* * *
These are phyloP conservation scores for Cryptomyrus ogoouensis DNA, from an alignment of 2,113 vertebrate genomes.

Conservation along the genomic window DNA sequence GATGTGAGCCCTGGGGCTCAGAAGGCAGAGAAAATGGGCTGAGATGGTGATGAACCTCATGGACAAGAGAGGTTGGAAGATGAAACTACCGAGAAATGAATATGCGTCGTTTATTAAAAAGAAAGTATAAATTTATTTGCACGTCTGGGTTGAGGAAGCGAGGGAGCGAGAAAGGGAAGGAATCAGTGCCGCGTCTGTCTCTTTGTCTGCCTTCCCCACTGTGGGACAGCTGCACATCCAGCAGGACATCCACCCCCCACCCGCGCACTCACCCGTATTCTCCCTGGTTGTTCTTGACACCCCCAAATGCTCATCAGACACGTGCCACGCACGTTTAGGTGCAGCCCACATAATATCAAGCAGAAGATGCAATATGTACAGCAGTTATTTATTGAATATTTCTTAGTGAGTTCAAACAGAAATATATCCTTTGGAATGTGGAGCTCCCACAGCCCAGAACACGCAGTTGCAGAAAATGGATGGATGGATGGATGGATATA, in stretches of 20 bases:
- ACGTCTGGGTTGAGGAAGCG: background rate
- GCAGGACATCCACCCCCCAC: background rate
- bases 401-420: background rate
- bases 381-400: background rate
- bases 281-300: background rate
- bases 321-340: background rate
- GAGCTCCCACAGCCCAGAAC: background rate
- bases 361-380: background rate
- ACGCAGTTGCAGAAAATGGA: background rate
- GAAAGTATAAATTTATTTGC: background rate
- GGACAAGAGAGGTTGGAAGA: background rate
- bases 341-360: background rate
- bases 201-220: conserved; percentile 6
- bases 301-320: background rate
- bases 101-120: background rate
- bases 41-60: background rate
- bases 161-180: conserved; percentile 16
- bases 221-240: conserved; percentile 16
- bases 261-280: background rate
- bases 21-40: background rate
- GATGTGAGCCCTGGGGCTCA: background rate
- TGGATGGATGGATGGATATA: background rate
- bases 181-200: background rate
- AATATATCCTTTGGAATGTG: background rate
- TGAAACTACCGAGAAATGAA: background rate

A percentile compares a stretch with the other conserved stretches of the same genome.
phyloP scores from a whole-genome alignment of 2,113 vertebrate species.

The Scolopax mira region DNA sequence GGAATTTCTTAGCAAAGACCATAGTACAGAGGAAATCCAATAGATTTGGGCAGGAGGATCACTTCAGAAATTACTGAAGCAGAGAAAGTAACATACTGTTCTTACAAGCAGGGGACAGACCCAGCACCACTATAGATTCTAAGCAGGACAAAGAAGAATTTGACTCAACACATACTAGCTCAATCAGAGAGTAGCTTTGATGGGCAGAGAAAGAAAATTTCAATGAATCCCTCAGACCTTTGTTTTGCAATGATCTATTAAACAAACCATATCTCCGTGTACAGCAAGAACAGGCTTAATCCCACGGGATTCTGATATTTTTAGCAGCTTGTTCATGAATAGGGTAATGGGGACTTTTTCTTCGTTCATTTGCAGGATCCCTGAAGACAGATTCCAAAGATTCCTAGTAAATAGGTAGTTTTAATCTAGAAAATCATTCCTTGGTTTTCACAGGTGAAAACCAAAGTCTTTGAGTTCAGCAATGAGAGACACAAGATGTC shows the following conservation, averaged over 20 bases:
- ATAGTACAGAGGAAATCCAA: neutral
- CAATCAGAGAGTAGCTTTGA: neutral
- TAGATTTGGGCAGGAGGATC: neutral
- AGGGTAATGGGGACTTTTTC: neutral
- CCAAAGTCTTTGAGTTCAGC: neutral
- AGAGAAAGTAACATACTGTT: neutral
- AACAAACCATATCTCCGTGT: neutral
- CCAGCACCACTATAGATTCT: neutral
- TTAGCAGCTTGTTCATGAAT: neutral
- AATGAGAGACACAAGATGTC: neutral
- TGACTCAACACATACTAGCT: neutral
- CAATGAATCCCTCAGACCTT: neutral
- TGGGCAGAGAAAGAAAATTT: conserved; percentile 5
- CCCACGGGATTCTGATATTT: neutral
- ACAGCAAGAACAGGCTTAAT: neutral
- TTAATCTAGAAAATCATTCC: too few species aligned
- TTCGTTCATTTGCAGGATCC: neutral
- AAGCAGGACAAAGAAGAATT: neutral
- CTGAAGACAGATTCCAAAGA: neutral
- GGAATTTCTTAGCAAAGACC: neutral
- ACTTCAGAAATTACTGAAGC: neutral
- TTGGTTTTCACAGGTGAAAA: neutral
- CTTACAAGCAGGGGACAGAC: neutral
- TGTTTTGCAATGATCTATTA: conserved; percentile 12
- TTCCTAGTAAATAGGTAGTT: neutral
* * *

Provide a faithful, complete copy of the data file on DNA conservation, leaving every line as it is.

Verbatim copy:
These are phyloP conservation scores for Cryptomyrus ogoouensis DNA, from an alignment of 2,113 vertebrate genomes.

Conservation along the genomic window DNA sequence GATGTGAGCCCTGGGGCTCAGAAGGCAGAGAAAATGGGCTGAGATGGTGATGAACCTCATGGACAAGAGAGGTTGGAAGATGAAACTACCGAGAAATGAATATGCGTCGTTTATTAAAAAGAAAGTATAAATTTATTTGCACGTCTGGGTTGAGGAAGCGAGGGAGCGAGAAAGGGAAGGAATCAGTGCCGCGTCTGTCTCTTTGTCTGCCTTCCCCACTGTGGGACAGCTGCACATCCAGCAGGACATCCACCCCCCACCCGCGCACTCACCCGTATTCTCCCTGGTTGTTCTTGACACCCCCAAATGCTCATCAGACACGTGCCACGCACGTTTAGGTGCAGCCCACATAATATCAAGCAGAAGATGCAATATGTACAGCAGTTATTTATTGAATATTTCTTAGTGAGTTCAAACAGAAATATATCCTTTGGAATGTGGAGCTCCCACAGCCCAGAACACGCAGTTGCAGAAAATGGATGGATGGATGGATGGATATA, in stretches of 20 bases:
- ACGTCTGGGTTGAGGAAGCG: background rate
- GCAGGACATCCACCCCCCAC: background rate
- bases 401-420: background rate
- bases 381-400: background rate
- bases 281-300: background rate
- bases 321-340: background rate
- GAGCTCCCACAGCCCAGAAC: background rate
- bases 361-380: background rate
- ACGCAGTTGCAGAAAATGGA: background rate
- GAAAGTATAAATTTATTTGC: background rate
- GGACAAGAGAGGTTGGAAGA: background rate
- bases 341-360: background rate
- bases 201-220: conserved; percentile 6
- bases 301-320: background rate
- bases 101-120: background rate
- bases 41-60: background rate
- bases 161-180: conserved; percentile 16
- bases 221-240: conserved; percentile 16
- bases 261-280: background rate
- bases 21-40: background rate
- GATGTGAGCCCTGGGGCTCA: background rate
- TGGATGGATGGATGGATATA: background rate
- bases 181-200: background rate
- AATATATCCTTTGGAATGTG: background rate
- TGAAACTACCGAGAAATGAA: background rate

A percentile compares a stretch with the other conserved stretches of the same genome.
phyloP scores from a whole-genome alignment of 2,113 vertebrate species.

The Scolopax mira region DNA sequence GGAATTTCTTAGCAAAGACCATAGTACAGAGGAAATCCAATAGATTTGGGCAGGAGGATCACTTCAGAAATTACTGAAGCAGAGAAAGTAACATACTGTTCTTACAAGCAGGGGACAGACCCAGCACCACTATAGATTCTAAGCAGGACAAAGAAGAATTTGACTCAACACATACTAGCTCAATCAGAGAGTAGCTTTGATGGGCAGAGAAAGAAAATTTCAATGAATCCCTCAGACCTTTGTTTTGCAATGATCTATTAAACAAACCATATCTCCGTGTACAGCAAGAACAGGCTTAATCCCACGGGATTCTGATATTTTTAGCAGCTTGTTCATGAATAGGGTAATGGGGACTTTTTCTTCGTTCATTTGCAGGATCCCTGAAGACAGATTCCAAAGATTCCTAGTAAATAGGTAGTTTTAATCTAGAAAATCATTCCTTGGTTTTCACAGGTGAAAACCAAAGTCTTTGAGTTCAGCAATGAGAGACACAAGATGTC shows the following conservation, averaged over 20 bases:
- ATAGTACAGAGGAAATCCAA: neutral
- CAATCAGAGAGTAGCTTTGA: neutral
- TAGATTTGGGCAGGAGGATC: neutral
- AGGGTAATGGGGACTTTTTC: neutral
- CCAAAGTCTTTGAGTTCAGC: neutral
- AGAGAAAGTAACATACTGTT: neutral
- AACAAACCATATCTCCGTGT: neutral
- CCAGCACCACTATAGATTCT: neutral
- TTAGCAGCTTGTTCATGAAT: neutral
- AATGAGAGACACAAGATGTC: neutral
- TGACTCAACACATACTAGCT: neutral
- CAATGAATCCCTCAGACCTT: neutral
- TGGGCAGAGAAAGAAAATTT: conserved; percentile 5
- CCCACGGGATTCTGATATTT: neutral
- ACAGCAAGAACAGGCTTAAT: neutral
- TTAATCTAGAAAATCATTCC: too few species aligned
- TTCGTTCATTTGCAGGATCC: neutral
- AAGCAGGACAAAGAAGAATT: neutral
- CTGAAGACAGATTCCAAAGA: neutral
- GGAATTTCTTAGCAAAGACC: neutral
- ACTTCAGAAATTACTGAAGC: neutral
- TTGGTTTTCACAGGTGAAAA: neutral
- CTTACAAGCAGGGGACAGAC: neutral
- TGTTTTGCAATGATCTATTA: conserved; percentile 12
- TTCCTAGTAAATAGGTAGTT: neutral